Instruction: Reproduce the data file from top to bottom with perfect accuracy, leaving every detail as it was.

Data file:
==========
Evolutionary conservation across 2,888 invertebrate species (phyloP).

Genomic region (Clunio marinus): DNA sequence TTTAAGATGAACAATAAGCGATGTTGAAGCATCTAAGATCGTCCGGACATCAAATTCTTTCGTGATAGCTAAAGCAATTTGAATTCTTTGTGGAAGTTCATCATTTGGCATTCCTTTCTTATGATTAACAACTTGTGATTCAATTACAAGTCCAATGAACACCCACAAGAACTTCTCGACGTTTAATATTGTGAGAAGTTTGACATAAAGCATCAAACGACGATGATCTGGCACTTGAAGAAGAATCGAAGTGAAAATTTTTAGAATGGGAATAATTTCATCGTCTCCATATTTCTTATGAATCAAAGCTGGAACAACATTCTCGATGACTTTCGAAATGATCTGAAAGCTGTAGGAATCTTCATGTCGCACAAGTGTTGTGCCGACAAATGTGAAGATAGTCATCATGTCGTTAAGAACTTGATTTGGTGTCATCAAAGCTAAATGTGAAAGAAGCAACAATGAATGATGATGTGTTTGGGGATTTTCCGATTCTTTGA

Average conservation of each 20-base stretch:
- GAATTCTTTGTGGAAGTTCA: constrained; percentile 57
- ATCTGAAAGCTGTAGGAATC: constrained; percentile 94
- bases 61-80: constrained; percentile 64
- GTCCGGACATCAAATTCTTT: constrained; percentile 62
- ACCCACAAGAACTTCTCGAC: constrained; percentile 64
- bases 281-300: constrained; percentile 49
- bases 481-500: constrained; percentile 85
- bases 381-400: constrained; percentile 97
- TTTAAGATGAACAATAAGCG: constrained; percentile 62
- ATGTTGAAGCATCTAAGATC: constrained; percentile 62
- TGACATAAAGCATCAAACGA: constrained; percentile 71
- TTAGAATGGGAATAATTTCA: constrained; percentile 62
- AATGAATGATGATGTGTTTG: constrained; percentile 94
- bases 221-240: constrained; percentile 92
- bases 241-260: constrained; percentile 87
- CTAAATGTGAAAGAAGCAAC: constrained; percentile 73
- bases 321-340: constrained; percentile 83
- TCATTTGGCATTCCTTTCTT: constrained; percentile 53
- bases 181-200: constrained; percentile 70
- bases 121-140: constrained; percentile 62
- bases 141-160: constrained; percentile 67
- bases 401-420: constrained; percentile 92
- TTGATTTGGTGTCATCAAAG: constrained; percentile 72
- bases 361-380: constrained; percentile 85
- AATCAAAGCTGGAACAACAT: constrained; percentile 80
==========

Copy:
Evolutionary conservation across 2,888 invertebrate species (phyloP).

Genomic region (Clunio marinus): DNA sequence TTTAAGATGAACAATAAGCGATGTTGAAGCATCTAAGATCGTCCGGACATCAAATTCTTTCGTGATAGCTAAAGCAATTTGAATTCTTTGTGGAAGTTCATCATTTGGCATTCCTTTCTTATGATTAACAACTTGTGATTCAATTACAAGTCCAATGAACACCCACAAGAACTTCTCGACGTTTAATATTGTGAGAAGTTTGACATAAAGCATCAAACGACGATGATCTGGCACTTGAAGAAGAATCGAAGTGAAAATTTTTAGAATGGGAATAATTTCATCGTCTCCATATTTCTTATGAATCAAAGCTGGAACAACATTCTCGATGACTTTCGAAATGATCTGAAAGCTGTAGGAATCTTCATGTCGCACAAGTGTTGTGCCGACAAATGTGAAGATAGTCATCATGTCGTTAAGAACTTGATTTGGTGTCATCAAAGCTAAATGTGAAAGAAGCAACAATGAATGATGATGTGTTTGGGGATTTTCCGATTCTTTGA

Average conservation of each 20-base stretch:
- GAATTCTTTGTGGAAGTTCA: constrained; percentile 57
- ATCTGAAAGCTGTAGGAATC: constrained; percentile 94
- bases 61-80: constrained; percentile 64
- GTCCGGACATCAAATTCTTT: constrained; percentile 62
- ACCCACAAGAACTTCTCGAC: constrained; percentile 64
- bases 281-300: constrained; percentile 49
- bases 481-500: constrained; percentile 85
- bases 381-400: constrained; percentile 97
- TTTAAGATGAACAATAAGCG: constrained; percentile 62
- ATGTTGAAGCATCTAAGATC: constrained; percentile 62
- TGACATAAAGCATCAAACGA: constrained; percentile 71
- TTAGAATGGGAATAATTTCA: constrained; percentile 62
- AATGAATGATGATGTGTTTG: constrained; percentile 94
- bases 221-240: constrained; percentile 92
- bases 241-260: constrained; percentile 87
- CTAAATGTGAAAGAAGCAAC: constrained; percentile 73
- bases 321-340: constrained; percentile 83
- TCATTTGGCATTCCTTTCTT: constrained; percentile 53
- bases 181-200: constrained; percentile 70
- bases 121-140: constrained; percentile 62
- bases 141-160: constrained; percentile 67
- bases 401-420: constrained; percentile 92
- TTGATTTGGTGTCATCAAAG: constrained; percentile 72
- bases 361-380: constrained; percentile 85
- AATCAAAGCTGGAACAACAT: constrained; percentile 80